Trouble for Republican Party in Florida

TALLAHASSEE (CN) – Things are getting complicated for the Republican Party in Florida, where a former state party chairman faces six felony counts, including money laundering. Now a former office manager claims the state Republican Party fired her for reporting that that its executive director used party money to pay for his rent, his car and car insurance, and to support the Senate campaign of Charlie Crist, before he lost the party primary.

     Susan Wright claims that state party CFO Richard Swarttz told her, “I told you that if you did not learn to shut your mouth you were going to end up getting fired.”
     Wright sued the Republican Party of Florida for whistleblower retaliation in Leon County Court. She did not sue any party officers, though she did describe them and their alleged acts by name in the 6-page complaint.
     Wright claims that the state party’s Executive Director Delmar Johnson and its state Chairman Jim Greer used the party’s American Express cards for “non-approved” purchases.
     She says she reported the “financial improprieties” to party CFO Swarttz.
     “The Republican Party was also paying for Johnson’s rent, personal vehicle and car insurance,” her complaint states. “The Republican Party also began to use party money to support the senatorial campaign of Charlie Crist. The Republican Party was not supposed to financially support a candidate until after the candidate won the primary. Plaintiff realized that what the Republican Party was doing was illegal. Plaintiff reported these illegal uses of Republican Party resources to her supervisor Swarttz.”
     Gov. Crist, once viewed as a potential Republican presidential candidate, lost favor with party conservatives, then lost the Republican primary to Marco Rubio, a darling of the Tea Party. Right-wing Republicans were furious when Crist supported President Obama’s $787 million stimulus program.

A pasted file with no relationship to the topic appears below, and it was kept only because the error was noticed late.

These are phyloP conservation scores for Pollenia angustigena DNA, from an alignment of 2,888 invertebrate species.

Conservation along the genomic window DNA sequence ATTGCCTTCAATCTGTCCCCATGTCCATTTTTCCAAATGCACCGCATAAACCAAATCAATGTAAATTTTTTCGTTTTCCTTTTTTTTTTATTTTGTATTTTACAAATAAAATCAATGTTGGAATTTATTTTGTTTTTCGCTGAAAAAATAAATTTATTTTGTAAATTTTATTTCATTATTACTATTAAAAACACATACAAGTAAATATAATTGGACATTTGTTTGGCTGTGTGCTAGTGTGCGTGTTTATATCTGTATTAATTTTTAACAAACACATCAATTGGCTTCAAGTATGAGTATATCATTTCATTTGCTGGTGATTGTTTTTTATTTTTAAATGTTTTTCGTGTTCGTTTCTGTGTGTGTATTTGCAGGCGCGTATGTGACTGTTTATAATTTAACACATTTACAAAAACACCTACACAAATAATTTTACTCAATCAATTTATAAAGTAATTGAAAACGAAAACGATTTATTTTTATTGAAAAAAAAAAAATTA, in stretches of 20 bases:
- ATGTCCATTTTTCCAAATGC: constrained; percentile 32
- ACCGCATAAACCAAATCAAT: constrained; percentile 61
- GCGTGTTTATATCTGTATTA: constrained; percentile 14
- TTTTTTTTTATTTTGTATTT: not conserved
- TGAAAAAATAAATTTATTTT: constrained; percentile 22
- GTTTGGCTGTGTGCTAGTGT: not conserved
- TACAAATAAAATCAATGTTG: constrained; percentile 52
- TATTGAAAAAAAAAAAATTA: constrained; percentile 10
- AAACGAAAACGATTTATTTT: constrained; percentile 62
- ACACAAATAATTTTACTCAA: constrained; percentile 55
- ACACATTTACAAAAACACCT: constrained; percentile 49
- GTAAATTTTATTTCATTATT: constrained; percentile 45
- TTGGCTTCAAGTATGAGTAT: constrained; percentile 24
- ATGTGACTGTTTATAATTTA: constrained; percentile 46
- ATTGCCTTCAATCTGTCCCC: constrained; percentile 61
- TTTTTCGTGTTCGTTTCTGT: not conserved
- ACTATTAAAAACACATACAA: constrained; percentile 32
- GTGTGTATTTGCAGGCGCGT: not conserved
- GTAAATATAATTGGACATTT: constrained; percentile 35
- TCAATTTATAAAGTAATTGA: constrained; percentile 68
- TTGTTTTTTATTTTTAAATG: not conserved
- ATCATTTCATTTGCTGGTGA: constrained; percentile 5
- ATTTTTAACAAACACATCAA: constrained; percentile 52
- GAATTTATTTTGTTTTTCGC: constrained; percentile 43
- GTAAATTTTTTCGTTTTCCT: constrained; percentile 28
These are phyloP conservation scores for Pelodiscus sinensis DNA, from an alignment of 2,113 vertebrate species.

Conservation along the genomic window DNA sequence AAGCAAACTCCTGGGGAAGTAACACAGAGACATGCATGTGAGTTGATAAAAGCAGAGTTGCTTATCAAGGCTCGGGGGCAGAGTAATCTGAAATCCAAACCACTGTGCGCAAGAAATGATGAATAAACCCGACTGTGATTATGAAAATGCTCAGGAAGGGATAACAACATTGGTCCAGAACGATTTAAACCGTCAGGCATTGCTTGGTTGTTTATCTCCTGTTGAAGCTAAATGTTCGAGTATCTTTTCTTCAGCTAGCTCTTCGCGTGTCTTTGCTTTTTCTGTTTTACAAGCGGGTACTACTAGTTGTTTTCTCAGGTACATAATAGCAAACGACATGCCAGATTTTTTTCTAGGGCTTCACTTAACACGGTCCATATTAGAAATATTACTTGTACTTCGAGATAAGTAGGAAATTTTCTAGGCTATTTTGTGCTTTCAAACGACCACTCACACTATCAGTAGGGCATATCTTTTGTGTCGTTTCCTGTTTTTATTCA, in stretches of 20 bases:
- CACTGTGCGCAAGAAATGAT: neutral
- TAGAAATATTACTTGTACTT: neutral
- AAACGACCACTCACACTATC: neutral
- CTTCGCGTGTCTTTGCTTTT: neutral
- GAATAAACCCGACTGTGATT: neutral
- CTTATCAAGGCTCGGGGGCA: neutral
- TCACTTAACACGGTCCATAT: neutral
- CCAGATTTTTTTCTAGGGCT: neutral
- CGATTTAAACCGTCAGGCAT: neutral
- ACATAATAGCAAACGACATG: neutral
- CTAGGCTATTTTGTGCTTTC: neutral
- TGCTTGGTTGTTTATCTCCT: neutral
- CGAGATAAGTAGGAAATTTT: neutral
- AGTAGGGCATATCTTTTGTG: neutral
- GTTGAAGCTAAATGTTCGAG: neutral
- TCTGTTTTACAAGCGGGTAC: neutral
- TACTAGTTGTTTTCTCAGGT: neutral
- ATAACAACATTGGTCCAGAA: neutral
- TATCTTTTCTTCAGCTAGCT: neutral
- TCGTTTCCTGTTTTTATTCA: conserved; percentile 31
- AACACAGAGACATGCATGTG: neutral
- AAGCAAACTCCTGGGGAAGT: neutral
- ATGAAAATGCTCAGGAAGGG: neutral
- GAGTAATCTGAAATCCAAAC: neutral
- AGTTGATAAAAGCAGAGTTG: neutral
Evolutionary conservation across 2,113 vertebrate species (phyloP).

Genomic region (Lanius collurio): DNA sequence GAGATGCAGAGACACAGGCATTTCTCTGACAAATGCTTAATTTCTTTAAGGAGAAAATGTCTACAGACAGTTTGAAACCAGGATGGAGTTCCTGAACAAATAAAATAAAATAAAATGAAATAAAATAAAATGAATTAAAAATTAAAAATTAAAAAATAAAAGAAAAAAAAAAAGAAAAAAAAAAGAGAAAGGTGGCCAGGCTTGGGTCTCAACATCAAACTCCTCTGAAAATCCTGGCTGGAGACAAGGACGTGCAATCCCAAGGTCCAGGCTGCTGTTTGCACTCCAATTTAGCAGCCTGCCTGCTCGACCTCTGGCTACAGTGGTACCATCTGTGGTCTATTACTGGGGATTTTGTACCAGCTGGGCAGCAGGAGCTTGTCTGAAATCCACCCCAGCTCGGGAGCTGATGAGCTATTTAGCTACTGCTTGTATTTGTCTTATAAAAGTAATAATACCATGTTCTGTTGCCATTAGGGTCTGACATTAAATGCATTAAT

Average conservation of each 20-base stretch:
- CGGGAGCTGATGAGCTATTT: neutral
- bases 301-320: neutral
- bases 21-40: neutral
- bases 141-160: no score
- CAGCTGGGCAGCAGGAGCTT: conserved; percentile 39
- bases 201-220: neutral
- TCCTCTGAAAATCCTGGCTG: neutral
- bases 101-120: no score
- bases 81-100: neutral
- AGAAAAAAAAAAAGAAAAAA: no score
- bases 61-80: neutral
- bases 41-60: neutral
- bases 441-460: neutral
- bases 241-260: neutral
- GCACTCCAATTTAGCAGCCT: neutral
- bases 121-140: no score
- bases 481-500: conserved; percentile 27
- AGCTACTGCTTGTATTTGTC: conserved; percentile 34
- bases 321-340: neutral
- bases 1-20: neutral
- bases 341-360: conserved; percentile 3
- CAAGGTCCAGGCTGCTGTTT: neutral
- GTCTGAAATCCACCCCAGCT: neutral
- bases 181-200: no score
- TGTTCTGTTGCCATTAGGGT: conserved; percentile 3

Crist continues to seek election to the Senate, running as an independent. Some Republicans fear that with Crist and Rubio splitting party votes in the November election, it might hand the Senate seat – which should be a Republican lock – to Democratic candidate Kendrick Meek.
     On Tuesday, interim U.S. Sen. George LeMieux – whom Crist appointed to that office – demanded that Crist return the money he got from Republican donors for his Senate campaign.
     Crist appointed LeMieux to the U.S. Senate after Sen. Mel Martinez resigned last year to become a lobbyist. LeMieux managed Crist’s successful run for governor, but broke with him when Crist announced his run for Senate as an independent.
     Greer, 48, was arrested in June and charged with six felonies, including fraud and money laundering. He is accused of funneling at least $125,000 party donations to a consulting firm he owned, according to reports at the time from the Orlando Sentinel and Miami Herald.
     Crist’s independent campaign said Tuesday that Crist will return the $9,600 donated by Greer and his wife, who each contributed the maximum legal amount – $4,800 – to Crist in May 2009.
     Greer asked for the money back 2 weeks ago, to help pay for his legal defense.
     “‘As you know circumstances have caused me to need money to defend myself and take care of my family,’ Greer wrote in an Aug. 5 letter,” the Miami Herald reported on Tuesday. “‘I know sending the money back is hard, but with what has happened it may be politically beneficial for you to do.'”
Crist previously had refused donors’ demands that he refund their donations; one of them sued in him Federal Court, demanding his money back.
     Wright, in her Aug. 12 complaint, claims she was fired after Johnson held a meeting to address “rumors ‘out there’ about things that could have only come from the accounting department.”
     She says she was fired on Jan. 4, and that Swarttz told her, “I told you that if you did not learn to shut your mouth you were going to end up getting fired. If you had not kept complaining you would still have a job.”
     Wright wants her job back, costs, and damages for whistleblower retaliation. She is represented by Richard Johnson of Tallahassee.

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